Men and women alike exercise to get stronger, faster, thinner, more muscular, and healthy overall. All of these are physical results, but the benefits of exercise can be mental, too. As a therapist, I use weight training as a tool for recovery from bullying. The act of lifting weights alone is an empowering experience. Exercise is also an effective way of reducing stress. Mental health professionals will often suggest engaging in physical activity as part of their clients’ regimens.
In many circles, bodybuilding has taken on negative associations. People associate bodybuilders with the term “meat head,” or they describe those who work out consistently in the gym as a “gym rat.” Meat heads and gym rats are criticized for being self-obsessed or having some type of physical complex. People also assume those who are they are lacking in intelligence. This ignores the fact that many calculations must be taken into account to understand one’s body, weight training, and nutrition in order to achieve the desired outcome and appearance.
The reality is that most people in the gym are focused on health-sculpting their physique. At the same time, as people become more physically fit, they feel better about themselves, boosting their self-esteem. There is a feeling of accomplishment.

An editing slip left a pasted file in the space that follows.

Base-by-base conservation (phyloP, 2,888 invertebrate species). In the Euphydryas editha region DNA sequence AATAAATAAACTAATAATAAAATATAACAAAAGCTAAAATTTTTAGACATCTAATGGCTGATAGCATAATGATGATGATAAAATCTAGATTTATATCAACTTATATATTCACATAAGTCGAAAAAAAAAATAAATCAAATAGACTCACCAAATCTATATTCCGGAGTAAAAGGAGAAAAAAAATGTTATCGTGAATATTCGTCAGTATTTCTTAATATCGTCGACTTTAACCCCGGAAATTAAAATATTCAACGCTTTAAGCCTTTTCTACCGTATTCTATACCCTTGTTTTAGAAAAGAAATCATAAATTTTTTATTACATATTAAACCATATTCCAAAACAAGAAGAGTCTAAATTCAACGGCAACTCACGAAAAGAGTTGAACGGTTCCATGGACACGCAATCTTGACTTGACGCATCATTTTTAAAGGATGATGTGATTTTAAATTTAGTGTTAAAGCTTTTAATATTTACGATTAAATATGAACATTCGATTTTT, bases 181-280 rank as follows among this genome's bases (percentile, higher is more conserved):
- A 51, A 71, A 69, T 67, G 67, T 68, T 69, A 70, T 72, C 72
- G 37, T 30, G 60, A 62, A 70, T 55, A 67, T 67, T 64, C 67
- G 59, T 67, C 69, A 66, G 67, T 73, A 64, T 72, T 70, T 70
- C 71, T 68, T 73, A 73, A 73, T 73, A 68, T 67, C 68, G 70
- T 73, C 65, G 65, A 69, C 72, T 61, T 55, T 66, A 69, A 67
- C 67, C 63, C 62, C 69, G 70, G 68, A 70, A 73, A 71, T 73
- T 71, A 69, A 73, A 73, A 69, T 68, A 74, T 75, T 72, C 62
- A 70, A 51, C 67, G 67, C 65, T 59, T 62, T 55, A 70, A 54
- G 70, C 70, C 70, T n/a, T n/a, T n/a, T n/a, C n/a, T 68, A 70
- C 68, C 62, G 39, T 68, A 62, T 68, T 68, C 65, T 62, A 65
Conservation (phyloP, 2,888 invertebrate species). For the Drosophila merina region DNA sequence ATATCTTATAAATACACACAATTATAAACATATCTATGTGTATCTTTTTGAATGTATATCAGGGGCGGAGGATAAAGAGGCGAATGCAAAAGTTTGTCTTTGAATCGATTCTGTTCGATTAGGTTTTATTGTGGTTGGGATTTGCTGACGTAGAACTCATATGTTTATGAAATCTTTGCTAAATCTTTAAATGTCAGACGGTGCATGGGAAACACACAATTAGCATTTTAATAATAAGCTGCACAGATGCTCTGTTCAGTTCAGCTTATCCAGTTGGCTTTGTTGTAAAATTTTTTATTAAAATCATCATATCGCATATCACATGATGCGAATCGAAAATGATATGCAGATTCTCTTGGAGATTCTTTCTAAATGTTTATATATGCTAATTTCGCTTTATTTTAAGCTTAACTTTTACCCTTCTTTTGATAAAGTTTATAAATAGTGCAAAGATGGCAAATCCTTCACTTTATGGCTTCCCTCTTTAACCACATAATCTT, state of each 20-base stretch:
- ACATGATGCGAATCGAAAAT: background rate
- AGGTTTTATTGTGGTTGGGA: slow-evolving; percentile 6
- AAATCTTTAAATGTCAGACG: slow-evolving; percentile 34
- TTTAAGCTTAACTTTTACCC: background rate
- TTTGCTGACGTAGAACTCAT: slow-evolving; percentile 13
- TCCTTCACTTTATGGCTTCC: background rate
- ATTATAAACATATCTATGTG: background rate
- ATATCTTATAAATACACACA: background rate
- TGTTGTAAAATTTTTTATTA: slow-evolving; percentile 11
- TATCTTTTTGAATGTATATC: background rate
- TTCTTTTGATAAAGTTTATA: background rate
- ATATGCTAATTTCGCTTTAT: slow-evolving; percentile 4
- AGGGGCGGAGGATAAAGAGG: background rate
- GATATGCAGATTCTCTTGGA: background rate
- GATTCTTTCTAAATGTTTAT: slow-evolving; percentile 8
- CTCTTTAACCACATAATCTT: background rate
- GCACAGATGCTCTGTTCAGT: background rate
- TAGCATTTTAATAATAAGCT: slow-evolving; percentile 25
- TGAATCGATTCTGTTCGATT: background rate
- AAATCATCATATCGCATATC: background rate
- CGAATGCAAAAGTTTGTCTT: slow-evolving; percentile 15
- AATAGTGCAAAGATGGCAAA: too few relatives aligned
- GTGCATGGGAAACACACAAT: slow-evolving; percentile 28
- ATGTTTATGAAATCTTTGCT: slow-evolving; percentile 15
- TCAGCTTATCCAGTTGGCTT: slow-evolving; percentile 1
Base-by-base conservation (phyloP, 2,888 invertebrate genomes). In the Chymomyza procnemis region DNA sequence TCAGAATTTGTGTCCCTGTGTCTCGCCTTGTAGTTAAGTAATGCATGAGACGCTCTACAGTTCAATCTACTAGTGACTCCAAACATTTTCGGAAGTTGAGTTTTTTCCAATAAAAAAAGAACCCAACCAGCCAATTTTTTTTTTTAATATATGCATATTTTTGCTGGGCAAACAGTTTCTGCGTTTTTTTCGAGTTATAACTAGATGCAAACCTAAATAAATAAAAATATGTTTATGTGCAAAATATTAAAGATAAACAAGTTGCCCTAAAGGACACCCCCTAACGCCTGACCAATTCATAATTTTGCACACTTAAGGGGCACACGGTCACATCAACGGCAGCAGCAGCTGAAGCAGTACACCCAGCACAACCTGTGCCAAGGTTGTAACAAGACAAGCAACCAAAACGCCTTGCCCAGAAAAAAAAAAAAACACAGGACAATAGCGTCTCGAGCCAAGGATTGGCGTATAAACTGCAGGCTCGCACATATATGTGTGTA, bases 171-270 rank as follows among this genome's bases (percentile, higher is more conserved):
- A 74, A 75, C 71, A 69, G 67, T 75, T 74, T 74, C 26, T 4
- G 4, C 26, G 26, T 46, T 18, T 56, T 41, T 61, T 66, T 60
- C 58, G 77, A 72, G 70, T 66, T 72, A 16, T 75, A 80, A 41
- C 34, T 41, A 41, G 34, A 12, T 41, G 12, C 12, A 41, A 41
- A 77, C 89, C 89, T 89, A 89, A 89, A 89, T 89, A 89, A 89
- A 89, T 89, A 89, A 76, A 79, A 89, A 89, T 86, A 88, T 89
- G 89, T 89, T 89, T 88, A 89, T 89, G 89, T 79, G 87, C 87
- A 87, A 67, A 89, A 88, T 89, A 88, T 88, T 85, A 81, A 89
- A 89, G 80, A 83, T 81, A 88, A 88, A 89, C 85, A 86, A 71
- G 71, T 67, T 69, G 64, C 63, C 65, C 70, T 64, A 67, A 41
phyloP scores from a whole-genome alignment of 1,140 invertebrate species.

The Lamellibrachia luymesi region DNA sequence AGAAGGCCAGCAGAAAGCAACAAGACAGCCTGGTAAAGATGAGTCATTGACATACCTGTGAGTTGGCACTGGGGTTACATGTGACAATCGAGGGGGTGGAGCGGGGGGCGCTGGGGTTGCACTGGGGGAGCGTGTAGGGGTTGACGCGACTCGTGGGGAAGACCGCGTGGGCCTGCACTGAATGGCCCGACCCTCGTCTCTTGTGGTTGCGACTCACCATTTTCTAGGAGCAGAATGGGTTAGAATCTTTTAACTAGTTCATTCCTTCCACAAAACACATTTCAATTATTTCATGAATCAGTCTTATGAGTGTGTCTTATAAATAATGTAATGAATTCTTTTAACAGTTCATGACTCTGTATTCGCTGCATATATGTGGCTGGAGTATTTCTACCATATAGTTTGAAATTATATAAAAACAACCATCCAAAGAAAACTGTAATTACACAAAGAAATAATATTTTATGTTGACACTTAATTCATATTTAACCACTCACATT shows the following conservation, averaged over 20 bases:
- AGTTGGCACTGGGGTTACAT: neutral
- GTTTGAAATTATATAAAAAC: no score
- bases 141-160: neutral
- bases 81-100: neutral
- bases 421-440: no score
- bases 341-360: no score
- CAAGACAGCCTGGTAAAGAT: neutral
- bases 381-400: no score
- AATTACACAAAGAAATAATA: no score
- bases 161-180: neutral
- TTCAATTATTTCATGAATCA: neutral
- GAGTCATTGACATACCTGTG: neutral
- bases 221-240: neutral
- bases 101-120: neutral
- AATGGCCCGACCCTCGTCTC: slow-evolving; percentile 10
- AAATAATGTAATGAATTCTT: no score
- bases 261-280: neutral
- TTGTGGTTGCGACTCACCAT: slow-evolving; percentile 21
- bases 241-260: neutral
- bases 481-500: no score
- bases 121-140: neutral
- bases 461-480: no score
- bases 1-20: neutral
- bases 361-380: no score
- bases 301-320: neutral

Bodybuilding can be a tool to transform a victim of bullying into a mentally and physically stronger survivor. When a person experiences bullying comments or actions, it can result in lower their self-esteem. Many who have endured mental and emotional trauma find motivation, empowerment, and recovery while building muscle. There is a very strong correlation between bodybuilding and increased self-esteem.
In general, exercise promotes increased productivity in other areas of life as well. When stress is reduced and the mind is clear, one can think and function much more effectively. People also tend to have considerably more energy for their kids and other family members. Instead of exercise making a person tired, it often provides increased energy throughout the day. In contrast, people often become sluggish, lethargic, or lack energy when they stop working out for an extended period of time.
For those who have difficulty sleeping, exercise also helps the body regulate itself and increases the need for sleep, resulting in an increased ability to fall and stay asleep.
Do people need to work out every day to experience the positive effects? No; but working out two to four times per week greatly improves health in every way. When I stress to clients the importance of regular workouts, I also encourage rest days to let the body recover and prevent over-training. Each person should make it a priority to exercise regularly to promote and maintain good mental and physical health. As long as medical issues don’t prevent it, everyone should get involved in bodybuilding to increase the feeling of empowerment and motivation.
David Shrank, MSW, LCSW-C, LICSW is the founder and CEO of Empowerment Behavioral Therapeutic Services.
By David Shrank for Empowerment Behavioral Therapeutic Services